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Military MBAs: An Attractive Asset to Businesses Everywhere

Business meeting between a team of professionals.

Many service members look to MBA programs as they transition from the military to civilian life. Already highly qualified because of their leadership skills, veterans apply for business school eager to enhance their strengths to become more attractive candidates for future career opportunities.

The structured environment of a business school allows for a smoother transition into civilian life. From the front lines to the front row, service members take their experience from the military and adapt it to real-life career scenarios. Those who have served in the military know how to make decisions in extreme conditions and understand what it takes to be organized, calm, and alert under pressure, but not all of them realize that these are traits of successful leaders both in the military and in the boardroom.

Among employers, the demand for veterans with an MBA is high. In fact, according to a survey conducted by Military MBA, military MBAs reported a 93.5 percent employment rate within a few months of graduation compared to a 62 percent employment rate for traditional MBA graduates.

In a recent interview with MBA@UNC, UNC Kenan-Flagler Business School's online MBA program, Tisa Head, executive vice president of human resources at Navy Federal, pointed out the value that companies place on recruiting MBA talent.

"MBA candidates have experienced rigorous academic programs, project work in a team environment, internships with industry leaders, and, in many cases, international business experiences," she said. "All of these experiences, in and out of the classroom, develop critical thinking, problem-solving, and team-oriented skills that enhance their overall business acumen and provide advantages in a very competitive job market."

Mark Reid also says he believes an MBA gives candidates an advantage. The executive vice president and chief human resources officer at USAA, which serves millions of military members and their families with insurance, banking, and investment services, Reid thinks MBAs are very employable.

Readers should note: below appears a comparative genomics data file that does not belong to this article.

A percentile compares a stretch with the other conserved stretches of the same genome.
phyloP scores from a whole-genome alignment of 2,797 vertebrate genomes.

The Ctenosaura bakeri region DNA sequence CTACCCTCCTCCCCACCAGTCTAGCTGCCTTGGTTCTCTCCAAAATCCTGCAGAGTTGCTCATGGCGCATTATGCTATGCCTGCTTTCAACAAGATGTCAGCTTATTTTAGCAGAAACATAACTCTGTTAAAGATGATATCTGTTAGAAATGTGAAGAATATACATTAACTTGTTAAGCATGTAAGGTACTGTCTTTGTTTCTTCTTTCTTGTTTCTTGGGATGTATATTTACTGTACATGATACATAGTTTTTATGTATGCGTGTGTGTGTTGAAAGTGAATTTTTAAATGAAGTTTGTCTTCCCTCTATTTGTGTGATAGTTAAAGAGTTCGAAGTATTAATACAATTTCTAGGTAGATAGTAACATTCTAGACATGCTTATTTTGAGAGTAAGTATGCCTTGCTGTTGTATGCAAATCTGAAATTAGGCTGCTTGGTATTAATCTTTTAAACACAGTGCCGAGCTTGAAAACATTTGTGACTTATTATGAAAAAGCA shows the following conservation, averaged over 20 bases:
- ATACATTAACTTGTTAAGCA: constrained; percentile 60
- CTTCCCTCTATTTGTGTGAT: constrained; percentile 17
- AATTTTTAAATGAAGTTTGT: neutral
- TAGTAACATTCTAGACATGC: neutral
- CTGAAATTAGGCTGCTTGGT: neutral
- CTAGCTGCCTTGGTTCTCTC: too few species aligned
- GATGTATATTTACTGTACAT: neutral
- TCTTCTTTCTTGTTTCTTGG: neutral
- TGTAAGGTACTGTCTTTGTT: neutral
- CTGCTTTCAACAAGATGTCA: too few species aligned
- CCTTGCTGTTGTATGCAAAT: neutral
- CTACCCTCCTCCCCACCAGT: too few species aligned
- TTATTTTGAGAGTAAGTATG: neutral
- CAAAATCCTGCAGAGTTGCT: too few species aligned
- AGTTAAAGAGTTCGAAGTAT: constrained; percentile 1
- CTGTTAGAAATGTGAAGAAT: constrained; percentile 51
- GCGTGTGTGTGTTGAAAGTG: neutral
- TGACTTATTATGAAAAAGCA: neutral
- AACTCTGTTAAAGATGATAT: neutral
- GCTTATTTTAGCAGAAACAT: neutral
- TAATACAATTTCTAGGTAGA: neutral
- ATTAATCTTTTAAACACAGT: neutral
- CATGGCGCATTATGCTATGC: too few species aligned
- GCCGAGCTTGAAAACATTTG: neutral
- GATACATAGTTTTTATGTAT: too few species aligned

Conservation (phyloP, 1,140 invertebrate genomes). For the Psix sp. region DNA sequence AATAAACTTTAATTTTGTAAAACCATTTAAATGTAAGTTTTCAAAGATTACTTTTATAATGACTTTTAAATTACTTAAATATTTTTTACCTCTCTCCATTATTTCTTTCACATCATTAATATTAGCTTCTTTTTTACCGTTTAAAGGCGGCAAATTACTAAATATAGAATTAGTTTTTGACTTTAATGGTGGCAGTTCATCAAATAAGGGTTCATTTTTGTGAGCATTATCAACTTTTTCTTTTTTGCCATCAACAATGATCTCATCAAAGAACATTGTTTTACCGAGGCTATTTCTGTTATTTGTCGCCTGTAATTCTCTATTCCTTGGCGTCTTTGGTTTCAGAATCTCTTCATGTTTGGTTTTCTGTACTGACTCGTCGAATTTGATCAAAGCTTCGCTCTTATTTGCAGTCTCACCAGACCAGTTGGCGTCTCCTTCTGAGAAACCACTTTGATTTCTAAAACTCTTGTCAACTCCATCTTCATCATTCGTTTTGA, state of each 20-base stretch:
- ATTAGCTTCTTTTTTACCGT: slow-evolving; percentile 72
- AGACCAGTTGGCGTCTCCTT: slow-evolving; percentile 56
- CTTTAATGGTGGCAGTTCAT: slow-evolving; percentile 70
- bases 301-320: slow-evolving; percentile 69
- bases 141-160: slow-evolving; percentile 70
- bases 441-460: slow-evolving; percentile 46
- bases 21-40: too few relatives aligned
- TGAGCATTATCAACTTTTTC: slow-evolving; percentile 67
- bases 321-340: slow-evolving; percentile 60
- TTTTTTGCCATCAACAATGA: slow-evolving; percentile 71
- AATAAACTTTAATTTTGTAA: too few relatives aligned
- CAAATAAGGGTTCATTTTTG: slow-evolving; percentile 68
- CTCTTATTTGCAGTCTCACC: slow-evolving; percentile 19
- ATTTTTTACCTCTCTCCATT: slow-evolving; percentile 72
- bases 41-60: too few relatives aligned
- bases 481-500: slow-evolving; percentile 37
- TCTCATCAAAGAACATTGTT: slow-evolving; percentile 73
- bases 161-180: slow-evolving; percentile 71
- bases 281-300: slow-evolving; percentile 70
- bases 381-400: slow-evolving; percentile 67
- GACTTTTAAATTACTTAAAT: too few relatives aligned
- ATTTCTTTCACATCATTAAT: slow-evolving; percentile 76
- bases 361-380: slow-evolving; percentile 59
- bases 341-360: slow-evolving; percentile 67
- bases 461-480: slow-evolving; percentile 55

"MBA graduates possess a unique advantage in that not only are they fluent in the language of business, they have networked with and had exposure to real business situations and challenges," Reid said in an interview with MBA@UNC. This, combined with the opportunities to work with fellow students from across industries, experienced faculty, and established business leaders, creates very attractive candidates.

The job market is strong: Nine out of every 10 employers surveyed by the Graduate Management Admission Council, the administrator of the GMAT, planned to maintain or increase the number of job openings for business school graduates in 2015. On a worldwide basis, about 84 percent of companies planned to add new MBAs to their workforce in 2015, up from 74 percent in 2014 and 62 percent five years ago, according to the GMAC. That high rate of hiring exceeds the previous peak of 82 percent set in 2005.

"The year 2015 may well turn out to be the best year so far this decade for job-seeking graduate business school students," according to the report. "Survey findings show that employer demand — and hence job opportunities — for graduate business students, across all candidate types, is on the rise this year both globally and by world region."

Not only are jobs prospects supposed to be on the rise, so too are salaries for business school graduates. The report found that more than half of employers surveyed will increase starting salaries for new MBA hires in 2015, either at the rate of inflation or higher. Currently, the median starting salary for MBA >graduates in the U.S. is $100,000, approximately $5,000 more than in 2014.

There is a clear demand for MBAs. Business school is a promising opportunity for service members adapting to civilian life to expand their career opportunities. The job market is competitive and an MBA can provide a much-needed advantage.

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